“Then shall the King say unto them on his right hand, Come, ye blessed of my Father, inherit the kingdom the kingdom prepared for you from the foundation of the world: For I was an hungered, and ye gave me meat: I was thirsty, and ye gave me drink: I was a stranger, and ye took me in: Naked, and ye clothed me: I was sick, and ye visited me: I was in prison, and ye came unto me.
“Then shall the righteous answer him, saying, Lord, when saw we thee an hungered, and fed thee? or thirsty, and gave thee drink? When saw we we thee a stranger, and took thee in? or naked, and clothed thee? Or when saw we thee sick, or in prison, and came unto thee?
“And the King shall answer and say unto them, Verily I say unto you, Inasmuch as ye have done it unto one of the least of these my brethren, ye have done it unto me.”
Treat others as beautiful children of God, who they are–with the same love and graciousness that you would give their highest and best self.
This Dare is a deep one. We’ve got a lot to cover today.
First off, we all know we have great potential, that everyone has great potential, but the reality is, we don’t all live up to that potential all of the time. This is why asking God to show us our identity blueprint (see Dare 6 and Dare 7) as well as the ones for those around us is so important, because there we catch the Vision of what God is working to create with us and in those around us.
The rubber meets the road when what we are, what others are, presently speaking, does not look the same. What do we do then?
As I’ve been preparing for this post, God took me on a journey. The first part of the journey was to read Matthew 18. So many things jumped off the page–it’s very colorful now. 🙂 Honestly, it was like a high five to the face, as one of my friends likes to say. 🙂
For me the whole chapter had an underlying running theme of what to do with the poor, the lost. I decided to look up poor. Here’s what I found:
“POOR, adjective [Latin pauper.]
1. Wholly destitute of property, or not having property sufficient for a comfortable subsistence; needy. It is often synonymous with indigent, and with necessitous, denoting extreme want; it is also applied to persons who are not entirely destitute of property, but are not rich; as a poor man or woman; poor people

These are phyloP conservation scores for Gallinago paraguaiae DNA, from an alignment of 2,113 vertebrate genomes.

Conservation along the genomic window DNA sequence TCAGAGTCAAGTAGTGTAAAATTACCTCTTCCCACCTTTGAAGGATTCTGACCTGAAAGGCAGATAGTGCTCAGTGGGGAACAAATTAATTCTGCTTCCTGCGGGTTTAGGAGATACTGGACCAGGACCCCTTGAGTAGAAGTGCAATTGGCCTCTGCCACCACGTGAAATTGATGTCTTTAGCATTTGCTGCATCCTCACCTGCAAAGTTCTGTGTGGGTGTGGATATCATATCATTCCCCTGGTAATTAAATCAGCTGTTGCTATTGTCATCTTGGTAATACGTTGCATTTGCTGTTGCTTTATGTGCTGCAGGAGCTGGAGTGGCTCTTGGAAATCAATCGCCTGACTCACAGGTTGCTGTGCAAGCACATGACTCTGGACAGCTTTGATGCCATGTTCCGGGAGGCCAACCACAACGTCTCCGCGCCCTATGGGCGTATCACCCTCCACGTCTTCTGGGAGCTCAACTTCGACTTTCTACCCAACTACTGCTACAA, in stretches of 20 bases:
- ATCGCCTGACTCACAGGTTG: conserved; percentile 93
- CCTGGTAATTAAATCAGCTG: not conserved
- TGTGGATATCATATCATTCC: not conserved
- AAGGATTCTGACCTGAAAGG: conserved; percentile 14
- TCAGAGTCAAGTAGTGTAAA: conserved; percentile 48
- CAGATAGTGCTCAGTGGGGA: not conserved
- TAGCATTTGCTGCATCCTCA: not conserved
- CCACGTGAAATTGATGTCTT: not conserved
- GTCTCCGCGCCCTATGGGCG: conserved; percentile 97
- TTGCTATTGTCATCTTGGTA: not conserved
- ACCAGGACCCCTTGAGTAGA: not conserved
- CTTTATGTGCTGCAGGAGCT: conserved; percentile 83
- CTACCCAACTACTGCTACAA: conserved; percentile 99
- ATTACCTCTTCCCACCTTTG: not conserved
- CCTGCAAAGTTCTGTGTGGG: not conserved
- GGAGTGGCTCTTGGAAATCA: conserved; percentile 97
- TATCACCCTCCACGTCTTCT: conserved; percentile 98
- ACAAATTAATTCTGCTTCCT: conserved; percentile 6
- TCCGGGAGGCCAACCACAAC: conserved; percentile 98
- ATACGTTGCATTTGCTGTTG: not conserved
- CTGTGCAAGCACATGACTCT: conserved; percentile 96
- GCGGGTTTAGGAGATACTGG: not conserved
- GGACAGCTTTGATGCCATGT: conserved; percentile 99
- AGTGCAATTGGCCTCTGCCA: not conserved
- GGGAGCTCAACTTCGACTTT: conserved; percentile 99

2. In law, so destitute of property as to be entitled to maintenance from the public.
3. Destitute of strength, beauty or dignity; barren; mean; jejune; as a poorcomposition; a poor essay; a poor discourse.
4. Destitute of value, worth or importance; of little use; trifling.
That I have wronged no man, will be a poor plea or apology at the last day.
5. Paltry; mean; of little value; as a poor coat; a poor house.
6. Destitute of fertility; barren; exhausted; as poor land. The ground is become poor
7. Of little worth; unimportant; as in my poor opinion.
8. Unhappy; pitiable.
9. Mean; depressed; low; dejected; destitute of spirit.
10. Lean; emaciated; as a poor horse. The ox is poor
11. Small, or of a bad quality; as a poor crop; a poor harvest.
12. Uncomfortable; restless; ill. The patient has had a poor night.
13. Destitute of saving grace. Revelation 3:17.
14. In general, wanting good qualities, or the qualities which render a thing valuable, excellent, proper, or sufficient for its purpose; as a poor pen; a poorship; a poor carriage; poor fruit; poor bread; poor wine, etc.
…POOR in spirit, in a Scriptural sense, humble; contrite; abased in one’s own sight by a sense of guilt. Matthew 5:3.”
As I read through these definitions, it began to paint a very different picture in my mind than what I anticipated. Maybe it’s just my own recent life experience, but I found myself thinking “to be without any thing of worth”–how many of us have been passed down a DNA pile of crap? Not that everything we have is crap, but we just have so much “family baggage” that we’re up to our necks in garbage–things our “ancestors groan to pass us“